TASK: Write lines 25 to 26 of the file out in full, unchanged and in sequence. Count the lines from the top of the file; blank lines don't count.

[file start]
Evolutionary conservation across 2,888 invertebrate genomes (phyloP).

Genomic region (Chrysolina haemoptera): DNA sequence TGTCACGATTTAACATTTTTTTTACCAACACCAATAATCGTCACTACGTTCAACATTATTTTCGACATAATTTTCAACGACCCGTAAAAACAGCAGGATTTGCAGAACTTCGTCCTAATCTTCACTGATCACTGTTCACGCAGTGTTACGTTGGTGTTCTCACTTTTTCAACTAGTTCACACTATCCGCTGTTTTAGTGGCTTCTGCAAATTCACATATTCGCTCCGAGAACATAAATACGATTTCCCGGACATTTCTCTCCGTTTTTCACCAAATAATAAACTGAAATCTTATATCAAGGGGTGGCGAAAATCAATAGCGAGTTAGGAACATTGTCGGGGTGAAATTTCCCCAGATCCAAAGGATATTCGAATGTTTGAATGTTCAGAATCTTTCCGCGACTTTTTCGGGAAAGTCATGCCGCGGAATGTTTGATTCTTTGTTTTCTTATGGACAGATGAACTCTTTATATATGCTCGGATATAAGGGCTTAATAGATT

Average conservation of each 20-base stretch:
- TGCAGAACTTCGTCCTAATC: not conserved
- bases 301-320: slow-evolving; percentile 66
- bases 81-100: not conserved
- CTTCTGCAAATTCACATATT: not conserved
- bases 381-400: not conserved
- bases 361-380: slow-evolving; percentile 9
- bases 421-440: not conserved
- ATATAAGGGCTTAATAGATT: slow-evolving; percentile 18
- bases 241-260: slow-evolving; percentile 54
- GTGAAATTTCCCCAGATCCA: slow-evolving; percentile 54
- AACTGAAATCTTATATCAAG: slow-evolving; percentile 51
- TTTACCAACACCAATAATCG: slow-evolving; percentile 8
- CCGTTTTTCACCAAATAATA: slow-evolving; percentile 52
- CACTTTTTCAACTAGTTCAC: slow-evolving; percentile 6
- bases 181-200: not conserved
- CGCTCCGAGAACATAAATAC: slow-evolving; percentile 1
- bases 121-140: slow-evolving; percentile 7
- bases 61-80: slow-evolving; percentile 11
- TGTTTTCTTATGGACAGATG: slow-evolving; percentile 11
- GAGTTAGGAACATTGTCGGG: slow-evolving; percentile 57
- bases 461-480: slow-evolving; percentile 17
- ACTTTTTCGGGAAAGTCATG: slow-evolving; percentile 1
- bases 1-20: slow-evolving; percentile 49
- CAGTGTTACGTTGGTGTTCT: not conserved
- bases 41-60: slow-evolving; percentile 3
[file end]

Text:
- ACTTTTTCGGGAAAGTCATG: slow-evolving; percentile 1
- bases 1-20: slow-evolving; percentile 49